The Scottish Police Federation, which represents frontline officers, has confirmed “all goodwill” will be withdrawn from 5pm on Friday.
The decision means Scotland’s police officers will not start shifts early or take police radios home with them as they embark on their most disruptive action in 100 years in a dispute over pay.
Chief constable Sir Iain Livingstone last week warned officer numbers may need to be cut as he voiced his disappointment at the recent funding allocation from the Government, saying policing is not a “priority” for ministers.
Questioned by Scottish Tories leader Douglas Ross on whether Sir Iain was correct, Ms Sturgeon said: “Policing is very clearly a priority for this Government. It has been every month, year that this Government has been in office.
"I think that is demonstrated by the fact that in Scotland we have 32 officers per 10,000 population. That compares to the situation in England, where the Conservatives are currently in government, of just 23 police officers per 10,000 population. That speaks I think for itself."
Mr Ross, who described the Government’s pay offer for police officers of a £565 annual increase as “low-ball”, said: “Police officers that the First Minister speaks of, they have said all they see from the Government are self-congratulatory narratives that disguise reality. We have seen it all over again today.
"The First Minister mentioned pay. The Scottish Police Federation described the SNP Government’s latest pay offer as derisory.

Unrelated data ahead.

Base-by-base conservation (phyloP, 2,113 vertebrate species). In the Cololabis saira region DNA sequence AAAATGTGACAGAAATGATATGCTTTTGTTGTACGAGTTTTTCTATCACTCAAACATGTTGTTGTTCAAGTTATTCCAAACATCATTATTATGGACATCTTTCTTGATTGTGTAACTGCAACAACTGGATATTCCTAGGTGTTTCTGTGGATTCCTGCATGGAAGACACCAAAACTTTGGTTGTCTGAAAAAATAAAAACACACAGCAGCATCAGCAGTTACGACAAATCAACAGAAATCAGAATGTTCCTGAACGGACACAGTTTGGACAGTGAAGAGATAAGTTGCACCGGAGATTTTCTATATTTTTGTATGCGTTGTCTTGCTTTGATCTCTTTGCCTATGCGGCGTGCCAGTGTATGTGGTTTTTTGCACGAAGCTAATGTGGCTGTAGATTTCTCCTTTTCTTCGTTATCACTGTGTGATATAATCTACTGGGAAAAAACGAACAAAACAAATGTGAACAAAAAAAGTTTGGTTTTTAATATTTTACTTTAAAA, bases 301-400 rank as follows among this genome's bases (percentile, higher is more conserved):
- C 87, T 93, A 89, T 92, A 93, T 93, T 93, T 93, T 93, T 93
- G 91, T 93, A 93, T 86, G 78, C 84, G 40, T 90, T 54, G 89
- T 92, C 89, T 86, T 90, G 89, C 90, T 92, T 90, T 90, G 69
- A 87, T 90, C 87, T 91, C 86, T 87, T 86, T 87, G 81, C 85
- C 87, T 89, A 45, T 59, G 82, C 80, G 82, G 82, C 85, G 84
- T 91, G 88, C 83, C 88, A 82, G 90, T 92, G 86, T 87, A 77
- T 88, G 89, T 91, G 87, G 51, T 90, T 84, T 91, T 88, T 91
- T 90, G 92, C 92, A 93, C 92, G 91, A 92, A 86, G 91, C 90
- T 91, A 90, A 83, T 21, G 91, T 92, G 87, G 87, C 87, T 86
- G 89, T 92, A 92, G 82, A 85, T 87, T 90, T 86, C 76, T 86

"They say, and this is a direct quote, that officers are incandescent at the current pay offer. They are beyond angry at how insulting it is and I think they will be even more insulted to have heard the First Minister’s response.”
The First Minister said: “I don't expect any police office or any public sector worker to congratulate the Government. The gratitude and congratulations are entirely from the Government to those working hard across our country.”
Under pressure from Scottish Labour leader Anas Sarwar, Ms Sturgeon separately admitted improvements were needed after the worst ever cancer waiting times were recorded in Scotland.
Figures published by Public Health Scotland earlier this week show the number of patients waiting for cancer treatment who were seen within the 62-day target had fallen to a record low.
Mr Sarwar said: “This problem predates the pandemic. In the eight years Nicola Sturgeon has been First Minister, she has never met the 62-day treatment standard.
“The recovery hasn’t even started yet. In fact things have got worse.
“Instead, haven’t we gone back to the divisive Nicola Sturgeon who is now spending seven days a week, sometimes what feels like 24 hours a day, focusing on her priority of dividing our country, rather than rebuilding it?”
The First Minister acknowledged the 62-day target was “not being met”, but said the NHS had increased the number of patients being treated.
Once a decision is made to treat cancer, a patients waits an average of four days, she said.
Ms Sturgeon added: “We continue to see an increasing number of cancer referrals and the priority, of course, is to ensure that these patients receive the care they need quickly.”